5 rows in set (0.00 sec)

              sys.format_time(SUM_TIMER_WAIT) AS SumTimerWait,
              sys.format_time(MIN_TIMER_WAIT) AS MinTimeWait,
              sys.format_time(AVG_TIMER_WAIT) AS AvgTimerWait,
              sys.format_time(MAX_TIMER_WAIT) AS MaxTimerWait
         FROM performance_schema.events_waits_summary_global_by_event_name
        WHERE EVENT_NAME = 'wait/io/table/sql/handler'
              OR EVENT_NAME LIKE 'wait/io/file/
| EVENT_NAME                           | COUNT_STAR | SumTimerWait | MinTimeWait | AvgTimerWait | MaxTimerWait |
| wait/io/file/innodb/innodb_log_file  |    4003029 | 1.62 m       | 5.37 us     | 24.32 us     | 180.88 ms    |
| wait/io/table/sql/handler            |    4049559 | 43.34 s      | 494.13 ns   | 10.70 us     | 138.76 ms    |
| wait/io/file/innodb/innodb_data_file |      25853 | 11.40 s      | 0 ps        | 440.78 us    | 43.03 ms     |
| wait/io/file/sql/binlog              |      20041 | 1.32 s       | 0 ps        | 65.70 us     | 25.82 ms     |
| wait/io/file/sql/io_cache            |       2439 | 68.21 ms     | 1.45 us     | 27.97 us     | 628.48 us    |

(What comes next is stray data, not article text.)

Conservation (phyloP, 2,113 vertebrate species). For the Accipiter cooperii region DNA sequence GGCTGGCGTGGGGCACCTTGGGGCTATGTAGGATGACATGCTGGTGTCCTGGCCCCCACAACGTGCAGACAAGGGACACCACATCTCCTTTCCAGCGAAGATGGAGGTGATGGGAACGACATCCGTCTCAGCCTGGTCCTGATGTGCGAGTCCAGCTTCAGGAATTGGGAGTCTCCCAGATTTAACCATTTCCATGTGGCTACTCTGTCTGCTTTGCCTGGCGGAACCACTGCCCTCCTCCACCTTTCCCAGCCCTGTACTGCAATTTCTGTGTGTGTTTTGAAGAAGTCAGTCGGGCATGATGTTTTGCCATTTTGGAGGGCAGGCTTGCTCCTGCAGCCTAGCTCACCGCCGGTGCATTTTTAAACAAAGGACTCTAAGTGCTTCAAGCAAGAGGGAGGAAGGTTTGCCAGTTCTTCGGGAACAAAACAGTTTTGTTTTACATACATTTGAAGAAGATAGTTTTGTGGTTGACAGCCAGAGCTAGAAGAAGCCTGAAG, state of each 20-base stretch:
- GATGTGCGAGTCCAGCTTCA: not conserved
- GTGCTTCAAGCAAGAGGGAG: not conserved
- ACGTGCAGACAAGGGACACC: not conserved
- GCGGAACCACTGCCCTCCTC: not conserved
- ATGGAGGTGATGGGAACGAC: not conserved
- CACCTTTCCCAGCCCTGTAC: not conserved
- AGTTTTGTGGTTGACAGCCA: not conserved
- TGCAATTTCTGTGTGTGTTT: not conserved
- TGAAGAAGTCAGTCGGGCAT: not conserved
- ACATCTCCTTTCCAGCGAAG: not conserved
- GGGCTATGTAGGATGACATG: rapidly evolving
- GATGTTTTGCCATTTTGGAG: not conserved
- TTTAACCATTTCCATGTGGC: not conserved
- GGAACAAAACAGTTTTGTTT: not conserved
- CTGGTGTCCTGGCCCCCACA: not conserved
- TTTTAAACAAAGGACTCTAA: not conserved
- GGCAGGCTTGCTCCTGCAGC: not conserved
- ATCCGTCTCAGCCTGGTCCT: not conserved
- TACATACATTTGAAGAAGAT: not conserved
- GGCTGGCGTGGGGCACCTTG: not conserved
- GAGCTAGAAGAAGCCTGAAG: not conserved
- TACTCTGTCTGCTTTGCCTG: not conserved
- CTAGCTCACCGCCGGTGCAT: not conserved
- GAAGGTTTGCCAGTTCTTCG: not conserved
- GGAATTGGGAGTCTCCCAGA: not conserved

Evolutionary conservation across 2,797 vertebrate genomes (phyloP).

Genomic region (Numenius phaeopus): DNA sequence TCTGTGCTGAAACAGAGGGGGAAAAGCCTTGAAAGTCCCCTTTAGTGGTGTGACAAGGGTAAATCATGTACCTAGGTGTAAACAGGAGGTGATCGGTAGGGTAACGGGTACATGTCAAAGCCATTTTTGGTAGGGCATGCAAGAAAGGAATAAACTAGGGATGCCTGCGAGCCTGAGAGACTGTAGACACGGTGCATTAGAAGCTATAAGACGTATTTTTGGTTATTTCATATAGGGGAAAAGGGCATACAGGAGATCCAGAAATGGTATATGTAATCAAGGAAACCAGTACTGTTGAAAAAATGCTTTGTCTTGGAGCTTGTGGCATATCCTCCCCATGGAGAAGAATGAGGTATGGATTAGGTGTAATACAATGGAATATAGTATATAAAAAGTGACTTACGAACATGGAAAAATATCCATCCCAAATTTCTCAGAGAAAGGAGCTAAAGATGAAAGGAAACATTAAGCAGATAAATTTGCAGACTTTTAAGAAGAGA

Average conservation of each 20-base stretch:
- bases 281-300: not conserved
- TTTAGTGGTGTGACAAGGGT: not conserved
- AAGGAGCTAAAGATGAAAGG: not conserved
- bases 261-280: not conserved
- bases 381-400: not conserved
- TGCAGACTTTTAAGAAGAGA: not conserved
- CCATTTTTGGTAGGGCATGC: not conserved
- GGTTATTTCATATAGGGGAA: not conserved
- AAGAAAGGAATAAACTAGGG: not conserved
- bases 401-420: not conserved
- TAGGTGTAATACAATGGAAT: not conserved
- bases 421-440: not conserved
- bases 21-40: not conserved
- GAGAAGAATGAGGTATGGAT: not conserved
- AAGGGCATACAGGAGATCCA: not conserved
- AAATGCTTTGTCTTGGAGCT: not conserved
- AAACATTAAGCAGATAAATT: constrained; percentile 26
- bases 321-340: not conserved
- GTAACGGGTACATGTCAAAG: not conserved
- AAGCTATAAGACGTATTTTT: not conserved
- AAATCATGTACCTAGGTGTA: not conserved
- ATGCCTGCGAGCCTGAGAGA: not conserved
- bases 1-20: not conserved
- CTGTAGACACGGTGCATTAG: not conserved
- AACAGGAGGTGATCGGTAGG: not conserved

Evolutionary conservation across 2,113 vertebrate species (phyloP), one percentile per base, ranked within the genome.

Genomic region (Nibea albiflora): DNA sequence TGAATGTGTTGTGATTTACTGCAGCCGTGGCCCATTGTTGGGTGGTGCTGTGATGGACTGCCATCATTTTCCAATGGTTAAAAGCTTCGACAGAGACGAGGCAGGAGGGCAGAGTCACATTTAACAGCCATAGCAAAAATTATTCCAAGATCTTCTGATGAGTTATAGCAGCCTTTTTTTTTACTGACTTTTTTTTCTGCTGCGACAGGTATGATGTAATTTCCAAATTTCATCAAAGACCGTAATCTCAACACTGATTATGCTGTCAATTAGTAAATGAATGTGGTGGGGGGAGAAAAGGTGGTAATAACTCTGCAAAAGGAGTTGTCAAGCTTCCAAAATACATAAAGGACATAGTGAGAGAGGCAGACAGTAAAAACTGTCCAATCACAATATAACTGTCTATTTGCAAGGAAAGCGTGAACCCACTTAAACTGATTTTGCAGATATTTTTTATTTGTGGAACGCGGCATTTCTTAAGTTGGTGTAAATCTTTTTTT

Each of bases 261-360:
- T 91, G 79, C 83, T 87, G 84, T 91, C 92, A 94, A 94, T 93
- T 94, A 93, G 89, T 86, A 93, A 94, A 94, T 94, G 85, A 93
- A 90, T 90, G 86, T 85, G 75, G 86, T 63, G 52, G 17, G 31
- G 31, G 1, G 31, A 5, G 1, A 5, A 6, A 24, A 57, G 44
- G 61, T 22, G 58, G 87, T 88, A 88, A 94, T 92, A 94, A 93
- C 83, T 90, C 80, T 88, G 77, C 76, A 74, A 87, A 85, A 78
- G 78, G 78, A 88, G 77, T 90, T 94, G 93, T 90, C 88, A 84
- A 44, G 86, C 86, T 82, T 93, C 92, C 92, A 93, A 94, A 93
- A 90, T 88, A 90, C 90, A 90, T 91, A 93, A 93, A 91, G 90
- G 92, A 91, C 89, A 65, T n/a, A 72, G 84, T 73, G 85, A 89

5 rows in set (0.01 sec)

mysql> SELECT *
         FROM sys.waits_global_by_latency
        WHERE events = 'wait/io/table/sql/handler'
              OR events LIKE 'wait/io/file/%'
        LIMIT 5;
| events                               | total   | total_latency | avg_latency | max_latency |
| wait/io/file/innodb/innodb_log_file  | 4003029 | 1.62 m        | 24.32 us    | 180.88 ms   |
| wait/io/table/sql/handler            | 4049559 | 43.34 s       | 10.70 us    | 138.76 ms   |
| wait/io/file/innodb/innodb_data_file |   25874 | 11.43 s       | 441.88 us   | 43.03 ms    |
| wait/io/file/sql/binlog              |   20131 | 1.32 s        | 65.66 us    | 25.82 ms    |
| wait/io/file/sql/io_cache            |    2439 | 68.21 ms      | 27.97 us    | 628.48 us   |
5 rows in set (0.01 sec)

These three queries show the same data, just obtained and displayed in different ways.

In the result there are two groups of events. The wait/io/table events (the wait/io/table/sql/handler is the only event of this group which is why it can be listed explicitly) and the wait/io/file group.

The table events are for accessing data in tables. It does not matter whether the data is cached in the buffer pool or is accessed on disk. In this table and view, there is no distinguishing between different types of access (read, write, etc.).